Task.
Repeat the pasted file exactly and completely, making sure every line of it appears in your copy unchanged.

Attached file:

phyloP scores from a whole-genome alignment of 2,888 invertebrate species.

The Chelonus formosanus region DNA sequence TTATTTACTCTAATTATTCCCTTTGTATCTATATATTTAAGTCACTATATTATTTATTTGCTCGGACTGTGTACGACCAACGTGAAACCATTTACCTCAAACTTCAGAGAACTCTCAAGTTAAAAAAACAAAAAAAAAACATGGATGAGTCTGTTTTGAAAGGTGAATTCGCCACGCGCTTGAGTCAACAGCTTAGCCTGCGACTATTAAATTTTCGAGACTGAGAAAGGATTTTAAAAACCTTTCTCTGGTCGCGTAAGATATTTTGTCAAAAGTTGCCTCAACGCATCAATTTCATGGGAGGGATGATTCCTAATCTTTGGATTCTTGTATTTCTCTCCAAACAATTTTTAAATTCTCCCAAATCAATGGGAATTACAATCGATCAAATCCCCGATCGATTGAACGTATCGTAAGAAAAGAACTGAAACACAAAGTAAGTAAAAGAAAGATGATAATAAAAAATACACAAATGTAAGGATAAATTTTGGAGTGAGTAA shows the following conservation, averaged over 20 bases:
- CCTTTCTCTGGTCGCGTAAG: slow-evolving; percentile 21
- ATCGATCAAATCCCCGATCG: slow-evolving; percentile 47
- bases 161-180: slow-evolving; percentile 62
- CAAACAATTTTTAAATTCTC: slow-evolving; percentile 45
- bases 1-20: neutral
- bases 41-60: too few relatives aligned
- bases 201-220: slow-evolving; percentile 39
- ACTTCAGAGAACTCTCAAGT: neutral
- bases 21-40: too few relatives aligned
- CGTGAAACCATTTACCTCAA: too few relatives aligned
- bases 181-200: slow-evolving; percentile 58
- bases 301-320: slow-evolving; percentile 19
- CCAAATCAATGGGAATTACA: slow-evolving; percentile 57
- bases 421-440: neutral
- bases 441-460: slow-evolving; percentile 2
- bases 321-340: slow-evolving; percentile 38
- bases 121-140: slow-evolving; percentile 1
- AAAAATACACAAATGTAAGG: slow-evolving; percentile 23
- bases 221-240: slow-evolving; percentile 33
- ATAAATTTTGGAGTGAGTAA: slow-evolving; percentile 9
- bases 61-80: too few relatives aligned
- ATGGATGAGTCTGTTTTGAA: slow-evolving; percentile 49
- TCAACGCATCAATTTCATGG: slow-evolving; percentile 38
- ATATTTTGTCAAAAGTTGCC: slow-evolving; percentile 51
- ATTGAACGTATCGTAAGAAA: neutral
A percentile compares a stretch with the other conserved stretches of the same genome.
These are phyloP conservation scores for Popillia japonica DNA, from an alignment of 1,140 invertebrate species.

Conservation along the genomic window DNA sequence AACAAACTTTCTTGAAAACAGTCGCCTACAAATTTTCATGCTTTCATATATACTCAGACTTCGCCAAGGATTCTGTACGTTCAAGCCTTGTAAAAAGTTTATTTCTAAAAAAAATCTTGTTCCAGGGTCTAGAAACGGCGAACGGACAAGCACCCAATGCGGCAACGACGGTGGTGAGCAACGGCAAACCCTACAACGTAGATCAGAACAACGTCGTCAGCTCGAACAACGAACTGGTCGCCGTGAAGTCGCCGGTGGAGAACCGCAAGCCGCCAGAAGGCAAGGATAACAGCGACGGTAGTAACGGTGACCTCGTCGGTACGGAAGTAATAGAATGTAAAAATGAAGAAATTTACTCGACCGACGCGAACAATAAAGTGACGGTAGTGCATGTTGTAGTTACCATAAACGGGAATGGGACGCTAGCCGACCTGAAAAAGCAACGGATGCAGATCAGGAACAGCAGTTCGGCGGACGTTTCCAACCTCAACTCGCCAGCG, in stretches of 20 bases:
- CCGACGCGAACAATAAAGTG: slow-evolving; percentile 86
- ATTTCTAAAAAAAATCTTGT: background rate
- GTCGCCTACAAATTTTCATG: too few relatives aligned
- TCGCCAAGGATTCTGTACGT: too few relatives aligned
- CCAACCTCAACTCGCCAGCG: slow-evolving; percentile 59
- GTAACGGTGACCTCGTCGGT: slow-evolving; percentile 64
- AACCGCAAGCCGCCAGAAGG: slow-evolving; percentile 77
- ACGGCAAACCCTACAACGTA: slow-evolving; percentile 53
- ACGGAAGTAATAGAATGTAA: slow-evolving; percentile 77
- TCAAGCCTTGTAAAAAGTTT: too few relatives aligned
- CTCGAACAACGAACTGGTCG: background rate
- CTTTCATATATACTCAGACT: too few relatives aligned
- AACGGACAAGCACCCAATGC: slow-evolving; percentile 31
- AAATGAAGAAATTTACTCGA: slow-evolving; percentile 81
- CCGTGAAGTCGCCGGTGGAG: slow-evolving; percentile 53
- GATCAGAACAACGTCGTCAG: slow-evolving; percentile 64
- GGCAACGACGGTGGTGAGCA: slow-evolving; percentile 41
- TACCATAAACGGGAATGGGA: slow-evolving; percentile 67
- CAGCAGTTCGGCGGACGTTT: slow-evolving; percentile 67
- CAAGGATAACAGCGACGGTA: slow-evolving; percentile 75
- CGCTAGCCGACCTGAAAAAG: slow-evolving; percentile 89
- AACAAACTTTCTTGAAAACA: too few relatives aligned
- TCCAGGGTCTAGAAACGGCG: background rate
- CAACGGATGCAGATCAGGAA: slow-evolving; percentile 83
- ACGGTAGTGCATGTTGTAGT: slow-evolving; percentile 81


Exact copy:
phyloP scores from a whole-genome alignment of 2,888 invertebrate species.

The Chelonus formosanus region DNA sequence TTATTTACTCTAATTATTCCCTTTGTATCTATATATTTAAGTCACTATATTATTTATTTGCTCGGACTGTGTACGACCAACGTGAAACCATTTACCTCAAACTTCAGAGAACTCTCAAGTTAAAAAAACAAAAAAAAAACATGGATGAGTCTGTTTTGAAAGGTGAATTCGCCACGCGCTTGAGTCAACAGCTTAGCCTGCGACTATTAAATTTTCGAGACTGAGAAAGGATTTTAAAAACCTTTCTCTGGTCGCGTAAGATATTTTGTCAAAAGTTGCCTCAACGCATCAATTTCATGGGAGGGATGATTCCTAATCTTTGGATTCTTGTATTTCTCTCCAAACAATTTTTAAATTCTCCCAAATCAATGGGAATTACAATCGATCAAATCCCCGATCGATTGAACGTATCGTAAGAAAAGAACTGAAACACAAAGTAAGTAAAAGAAAGATGATAATAAAAAATACACAAATGTAAGGATAAATTTTGGAGTGAGTAA shows the following conservation, averaged over 20 bases:
- CCTTTCTCTGGTCGCGTAAG: slow-evolving; percentile 21
- ATCGATCAAATCCCCGATCG: slow-evolving; percentile 47
- bases 161-180: slow-evolving; percentile 62
- CAAACAATTTTTAAATTCTC: slow-evolving; percentile 45
- bases 1-20: neutral
- bases 41-60: too few relatives aligned
- bases 201-220: slow-evolving; percentile 39
- ACTTCAGAGAACTCTCAAGT: neutral
- bases 21-40: too few relatives aligned
- CGTGAAACCATTTACCTCAA: too few relatives aligned
- bases 181-200: slow-evolving; percentile 58
- bases 301-320: slow-evolving; percentile 19
- CCAAATCAATGGGAATTACA: slow-evolving; percentile 57
- bases 421-440: neutral
- bases 441-460: slow-evolving; percentile 2
- bases 321-340: slow-evolving; percentile 38
- bases 121-140: slow-evolving; percentile 1
- AAAAATACACAAATGTAAGG: slow-evolving; percentile 23
- bases 221-240: slow-evolving; percentile 33
- ATAAATTTTGGAGTGAGTAA: slow-evolving; percentile 9
- bases 61-80: too few relatives aligned
- ATGGATGAGTCTGTTTTGAA: slow-evolving; percentile 49
- TCAACGCATCAATTTCATGG: slow-evolving; percentile 38
- ATATTTTGTCAAAAGTTGCC: slow-evolving; percentile 51
- ATTGAACGTATCGTAAGAAA: neutral
A percentile compares a stretch with the other conserved stretches of the same genome.
These are phyloP conservation scores for Popillia japonica DNA, from an alignment of 1,140 invertebrate species.

Conservation along the genomic window DNA sequence AACAAACTTTCTTGAAAACAGTCGCCTACAAATTTTCATGCTTTCATATATACTCAGACTTCGCCAAGGATTCTGTACGTTCAAGCCTTGTAAAAAGTTTATTTCTAAAAAAAATCTTGTTCCAGGGTCTAGAAACGGCGAACGGACAAGCACCCAATGCGGCAACGACGGTGGTGAGCAACGGCAAACCCTACAACGTAGATCAGAACAACGTCGTCAGCTCGAACAACGAACTGGTCGCCGTGAAGTCGCCGGTGGAGAACCGCAAGCCGCCAGAAGGCAAGGATAACAGCGACGGTAGTAACGGTGACCTCGTCGGTACGGAAGTAATAGAATGTAAAAATGAAGAAATTTACTCGACCGACGCGAACAATAAAGTGACGGTAGTGCATGTTGTAGTTACCATAAACGGGAATGGGACGCTAGCCGACCTGAAAAAGCAACGGATGCAGATCAGGAACAGCAGTTCGGCGGACGTTTCCAACCTCAACTCGCCAGCG, in stretches of 20 bases:
- CCGACGCGAACAATAAAGTG: slow-evolving; percentile 86
- ATTTCTAAAAAAAATCTTGT: background rate
- GTCGCCTACAAATTTTCATG: too few relatives aligned
- TCGCCAAGGATTCTGTACGT: too few relatives aligned
- CCAACCTCAACTCGCCAGCG: slow-evolving; percentile 59
- GTAACGGTGACCTCGTCGGT: slow-evolving; percentile 64
- AACCGCAAGCCGCCAGAAGG: slow-evolving; percentile 77
- ACGGCAAACCCTACAACGTA: slow-evolving; percentile 53
- ACGGAAGTAATAGAATGTAA: slow-evolving; percentile 77
- TCAAGCCTTGTAAAAAGTTT: too few relatives aligned
- CTCGAACAACGAACTGGTCG: background rate
- CTTTCATATATACTCAGACT: too few relatives aligned
- AACGGACAAGCACCCAATGC: slow-evolving; percentile 31
- AAATGAAGAAATTTACTCGA: slow-evolving; percentile 81
- CCGTGAAGTCGCCGGTGGAG: slow-evolving; percentile 53
- GATCAGAACAACGTCGTCAG: slow-evolving; percentile 64
- GGCAACGACGGTGGTGAGCA: slow-evolving; percentile 41
- TACCATAAACGGGAATGGGA: slow-evolving; percentile 67
- CAGCAGTTCGGCGGACGTTT: slow-evolving; percentile 67
- CAAGGATAACAGCGACGGTA: slow-evolving; percentile 75
- CGCTAGCCGACCTGAAAAAG: slow-evolving; percentile 89
- AACAAACTTTCTTGAAAACA: too few relatives aligned
- TCCAGGGTCTAGAAACGGCG: background rate
- CAACGGATGCAGATCAGGAA: slow-evolving; percentile 83
- ACGGTAGTGCATGTTGTAGT: slow-evolving; percentile 81